Meanwhile, many (mostly male) Beer Engine regulars mingle outside in the lane, chatting convivially over pints of ale. Towards the end of the set I join some of these regulars who appear largely oblivious to the music coming from inside the doorway. These are mainly rock fans who seem to put up with the Beer Engine staging a pop act that is not to their taste (perhaps as long as it doesn’t happen too often and perhaps being more tolerant towards a young female performer). Mention of the music produces amused expressions and dismissive remarks such as ‘Yeah, whatever!’ Nevertheless, I detect a subtle sense that their space has been infiltrated by a different group. (Field notes, 7th May 2017)

More noticeable was a change of ambience at the Sound Bar as the Sunday afternoon sessions became increasingly popular and attracted a less discerning crowd who drank bottled lager in the absence of draft, and who also started to use the bar as part of their Friday and Saturday night circuit. This produced a substantial increase in turnover, but by early August 2017 the bar was up for sale. “We’ve become victims of our own success” explained co-owner ‘Mark’, “We have to either expand or pack in”. By Thursday 10th August word had got round that the sale of the Sound Bar had been agreed, and the change of ‘vibe’ was increasingly apparent:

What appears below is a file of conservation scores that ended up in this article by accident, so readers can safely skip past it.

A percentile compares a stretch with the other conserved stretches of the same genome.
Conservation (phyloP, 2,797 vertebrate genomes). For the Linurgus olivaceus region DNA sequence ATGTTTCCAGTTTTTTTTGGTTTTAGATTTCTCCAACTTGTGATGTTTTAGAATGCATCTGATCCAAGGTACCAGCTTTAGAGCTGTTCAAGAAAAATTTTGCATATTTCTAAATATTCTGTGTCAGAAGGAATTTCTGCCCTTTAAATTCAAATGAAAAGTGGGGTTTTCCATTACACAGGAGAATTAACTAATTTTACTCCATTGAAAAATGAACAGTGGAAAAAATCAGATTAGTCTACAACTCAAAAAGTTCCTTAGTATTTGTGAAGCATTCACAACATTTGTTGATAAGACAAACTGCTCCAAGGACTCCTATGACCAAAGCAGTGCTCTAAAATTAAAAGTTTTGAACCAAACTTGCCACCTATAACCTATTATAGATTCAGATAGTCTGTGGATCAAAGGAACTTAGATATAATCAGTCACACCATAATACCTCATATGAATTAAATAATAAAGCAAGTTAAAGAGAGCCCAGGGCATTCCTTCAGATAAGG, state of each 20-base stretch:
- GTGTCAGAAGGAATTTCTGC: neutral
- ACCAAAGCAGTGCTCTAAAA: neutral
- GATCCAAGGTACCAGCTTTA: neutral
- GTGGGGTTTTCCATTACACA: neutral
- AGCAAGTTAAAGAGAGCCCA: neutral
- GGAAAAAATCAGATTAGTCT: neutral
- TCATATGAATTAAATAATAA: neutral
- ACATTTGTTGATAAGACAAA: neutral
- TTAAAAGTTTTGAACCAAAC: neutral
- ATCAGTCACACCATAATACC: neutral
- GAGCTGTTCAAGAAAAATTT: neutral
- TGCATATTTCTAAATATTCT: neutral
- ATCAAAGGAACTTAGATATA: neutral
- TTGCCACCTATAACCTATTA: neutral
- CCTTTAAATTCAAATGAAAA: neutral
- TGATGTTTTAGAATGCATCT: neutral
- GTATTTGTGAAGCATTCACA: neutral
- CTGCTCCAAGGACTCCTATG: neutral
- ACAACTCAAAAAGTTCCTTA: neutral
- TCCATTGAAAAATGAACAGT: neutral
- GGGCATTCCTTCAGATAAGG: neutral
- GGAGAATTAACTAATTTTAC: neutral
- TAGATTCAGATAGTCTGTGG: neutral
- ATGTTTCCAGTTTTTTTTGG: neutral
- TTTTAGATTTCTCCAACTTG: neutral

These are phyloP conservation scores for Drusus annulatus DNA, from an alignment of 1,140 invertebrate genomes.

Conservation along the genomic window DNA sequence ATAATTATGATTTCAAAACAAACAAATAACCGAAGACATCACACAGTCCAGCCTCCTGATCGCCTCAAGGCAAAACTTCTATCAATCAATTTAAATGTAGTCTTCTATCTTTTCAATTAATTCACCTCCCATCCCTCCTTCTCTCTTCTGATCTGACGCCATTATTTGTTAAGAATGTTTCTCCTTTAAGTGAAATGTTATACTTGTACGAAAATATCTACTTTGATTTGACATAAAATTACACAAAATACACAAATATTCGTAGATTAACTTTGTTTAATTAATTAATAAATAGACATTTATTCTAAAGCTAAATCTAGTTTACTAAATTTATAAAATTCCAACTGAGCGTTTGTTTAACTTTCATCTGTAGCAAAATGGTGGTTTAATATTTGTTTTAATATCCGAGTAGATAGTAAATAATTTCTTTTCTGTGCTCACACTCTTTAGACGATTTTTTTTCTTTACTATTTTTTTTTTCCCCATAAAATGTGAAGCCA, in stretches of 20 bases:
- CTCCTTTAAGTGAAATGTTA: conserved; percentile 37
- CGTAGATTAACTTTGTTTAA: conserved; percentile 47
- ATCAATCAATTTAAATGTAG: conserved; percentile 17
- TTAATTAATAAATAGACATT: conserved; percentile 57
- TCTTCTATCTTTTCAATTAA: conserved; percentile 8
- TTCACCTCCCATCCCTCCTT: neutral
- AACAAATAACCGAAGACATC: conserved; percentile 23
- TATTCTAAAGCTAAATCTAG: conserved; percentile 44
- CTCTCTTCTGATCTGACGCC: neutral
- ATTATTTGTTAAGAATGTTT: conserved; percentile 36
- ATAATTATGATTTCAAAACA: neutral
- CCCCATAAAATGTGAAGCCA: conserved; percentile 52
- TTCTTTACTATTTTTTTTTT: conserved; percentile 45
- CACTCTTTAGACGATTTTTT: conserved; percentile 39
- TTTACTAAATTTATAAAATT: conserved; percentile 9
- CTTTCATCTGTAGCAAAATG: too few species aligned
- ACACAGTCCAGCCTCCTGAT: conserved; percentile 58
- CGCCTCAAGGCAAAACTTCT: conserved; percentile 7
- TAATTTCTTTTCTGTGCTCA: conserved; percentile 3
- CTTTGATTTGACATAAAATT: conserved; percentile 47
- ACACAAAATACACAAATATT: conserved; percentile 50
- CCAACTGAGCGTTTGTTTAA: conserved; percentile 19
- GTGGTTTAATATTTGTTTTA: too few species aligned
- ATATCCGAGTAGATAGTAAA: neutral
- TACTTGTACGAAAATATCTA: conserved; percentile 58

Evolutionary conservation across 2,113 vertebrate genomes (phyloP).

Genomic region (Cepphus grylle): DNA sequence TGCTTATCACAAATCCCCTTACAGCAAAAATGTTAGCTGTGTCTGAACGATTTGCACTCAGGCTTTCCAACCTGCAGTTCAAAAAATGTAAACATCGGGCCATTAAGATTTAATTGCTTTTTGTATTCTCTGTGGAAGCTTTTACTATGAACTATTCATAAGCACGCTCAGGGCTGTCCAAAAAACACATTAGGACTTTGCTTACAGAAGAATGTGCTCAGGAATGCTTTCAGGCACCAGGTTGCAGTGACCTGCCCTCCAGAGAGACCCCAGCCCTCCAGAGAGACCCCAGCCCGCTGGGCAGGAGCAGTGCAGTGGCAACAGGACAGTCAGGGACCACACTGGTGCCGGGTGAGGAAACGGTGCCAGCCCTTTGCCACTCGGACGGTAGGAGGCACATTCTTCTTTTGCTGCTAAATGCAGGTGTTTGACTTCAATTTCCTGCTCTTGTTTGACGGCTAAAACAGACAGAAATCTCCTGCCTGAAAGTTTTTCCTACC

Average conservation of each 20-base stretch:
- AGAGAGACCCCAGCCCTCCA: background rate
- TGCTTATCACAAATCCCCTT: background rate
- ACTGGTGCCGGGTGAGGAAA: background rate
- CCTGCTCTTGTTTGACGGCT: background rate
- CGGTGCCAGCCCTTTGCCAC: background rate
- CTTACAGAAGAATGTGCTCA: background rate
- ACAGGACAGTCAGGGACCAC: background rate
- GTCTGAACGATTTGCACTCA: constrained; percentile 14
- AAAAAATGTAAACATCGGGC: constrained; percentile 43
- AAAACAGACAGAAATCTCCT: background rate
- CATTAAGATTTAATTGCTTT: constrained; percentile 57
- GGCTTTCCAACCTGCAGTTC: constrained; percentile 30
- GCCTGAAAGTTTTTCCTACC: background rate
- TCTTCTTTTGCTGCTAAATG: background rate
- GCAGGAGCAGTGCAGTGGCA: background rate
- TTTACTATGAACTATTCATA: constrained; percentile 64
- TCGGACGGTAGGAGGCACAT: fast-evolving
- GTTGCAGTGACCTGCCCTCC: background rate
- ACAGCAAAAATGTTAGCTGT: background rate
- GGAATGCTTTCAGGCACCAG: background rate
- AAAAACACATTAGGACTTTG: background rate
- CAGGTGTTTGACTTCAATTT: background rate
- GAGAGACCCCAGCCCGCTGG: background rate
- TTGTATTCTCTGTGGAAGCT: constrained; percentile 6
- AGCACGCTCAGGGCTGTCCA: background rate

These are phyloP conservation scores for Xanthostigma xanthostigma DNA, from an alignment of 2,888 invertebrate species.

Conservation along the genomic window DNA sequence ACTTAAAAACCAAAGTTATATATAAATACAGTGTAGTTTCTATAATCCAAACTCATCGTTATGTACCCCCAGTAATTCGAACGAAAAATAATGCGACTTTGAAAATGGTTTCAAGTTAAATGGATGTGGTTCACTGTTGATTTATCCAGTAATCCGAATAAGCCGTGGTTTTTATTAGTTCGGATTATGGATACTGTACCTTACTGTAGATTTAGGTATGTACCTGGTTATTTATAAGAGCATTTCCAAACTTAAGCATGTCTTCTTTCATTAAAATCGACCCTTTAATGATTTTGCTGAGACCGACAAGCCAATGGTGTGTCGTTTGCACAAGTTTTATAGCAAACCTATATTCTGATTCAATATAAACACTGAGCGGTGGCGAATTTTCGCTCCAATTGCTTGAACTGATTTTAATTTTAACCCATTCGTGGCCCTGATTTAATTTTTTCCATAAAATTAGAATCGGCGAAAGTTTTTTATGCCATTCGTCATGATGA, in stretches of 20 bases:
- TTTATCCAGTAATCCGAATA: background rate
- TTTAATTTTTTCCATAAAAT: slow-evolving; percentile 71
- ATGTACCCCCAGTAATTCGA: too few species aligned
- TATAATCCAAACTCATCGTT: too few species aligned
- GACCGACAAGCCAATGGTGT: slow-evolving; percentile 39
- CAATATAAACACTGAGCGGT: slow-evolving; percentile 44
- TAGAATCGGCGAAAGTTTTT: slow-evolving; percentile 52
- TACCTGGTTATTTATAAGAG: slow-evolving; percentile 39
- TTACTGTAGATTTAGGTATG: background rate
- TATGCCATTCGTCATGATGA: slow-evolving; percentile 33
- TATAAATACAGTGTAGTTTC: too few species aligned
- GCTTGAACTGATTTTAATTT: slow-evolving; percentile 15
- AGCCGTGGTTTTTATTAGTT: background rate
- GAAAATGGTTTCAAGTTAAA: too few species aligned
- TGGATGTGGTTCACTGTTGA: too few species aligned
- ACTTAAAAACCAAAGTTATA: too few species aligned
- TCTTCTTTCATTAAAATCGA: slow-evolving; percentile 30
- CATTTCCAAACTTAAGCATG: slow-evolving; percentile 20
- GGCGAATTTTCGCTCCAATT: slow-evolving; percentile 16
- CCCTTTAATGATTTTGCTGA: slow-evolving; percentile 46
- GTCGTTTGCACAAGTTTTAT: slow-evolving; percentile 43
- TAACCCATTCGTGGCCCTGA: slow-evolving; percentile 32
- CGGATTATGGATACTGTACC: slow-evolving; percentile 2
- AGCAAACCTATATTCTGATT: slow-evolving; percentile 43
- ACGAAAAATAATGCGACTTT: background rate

I arrive at the Sound Bar at 6.45pm. Unusually, there is only one customer who I recognise: ‘Derek’, one of our interviewees. ‘I’m, glad to see you’ he utters, ‘I was beginning to feel out of place in here tonight’. There are a few people sat at tables and a group of six men and two women in their twenties and thirties stood at the bar, none of whom I recognise. Four of the men have shaved heads. They appear to be out on a drinking session and are quite noisy. They variously drink real ale, bottled Budvar lager and the bar’s (strong) house cider. One of the women appears quite drunk. She wanders over to ‘Derek’, who ignores her. She then approaches me and says that I ‘look like Rolf Harris’. I also ignore her and she wanders away. At close quarters she appears stoned as well as drunk. ‘Derek’ and I agree that there is a different vibe to usual for a Thursday evening. He’s only still here because he’s waiting for a friend.

Co-owner ‘Pete’ is working the record deck and looks pre-occupied. He’s turned the volume up higher than normal, perhaps to drown out any swearing. Rather than playing his usual eclectic mix of blues, punk, metal and indie rock, he’s keeping to more popular and conservative pop and rock. After a few more minutes some of the group at the bar start getting restless to move on and eventually do so. They leave as ‘American Pie’ is playing, some of them singing along at the top of their voices as they swagger out. At 8pm I walk round to the Boat House where a regular blues singer is due to start a session. The evening is still warm and a dozen or so real ale drinkers including several Sound Bar regulars are gathered outside. One of them mentions that he’d been in the Sound Bar earlier in the evening but didn’t like the atmosphere. The bar’s impending sale is one of the topics of conversation and is generally regarded as unwelcome news. (Field notes, 10th August 2017)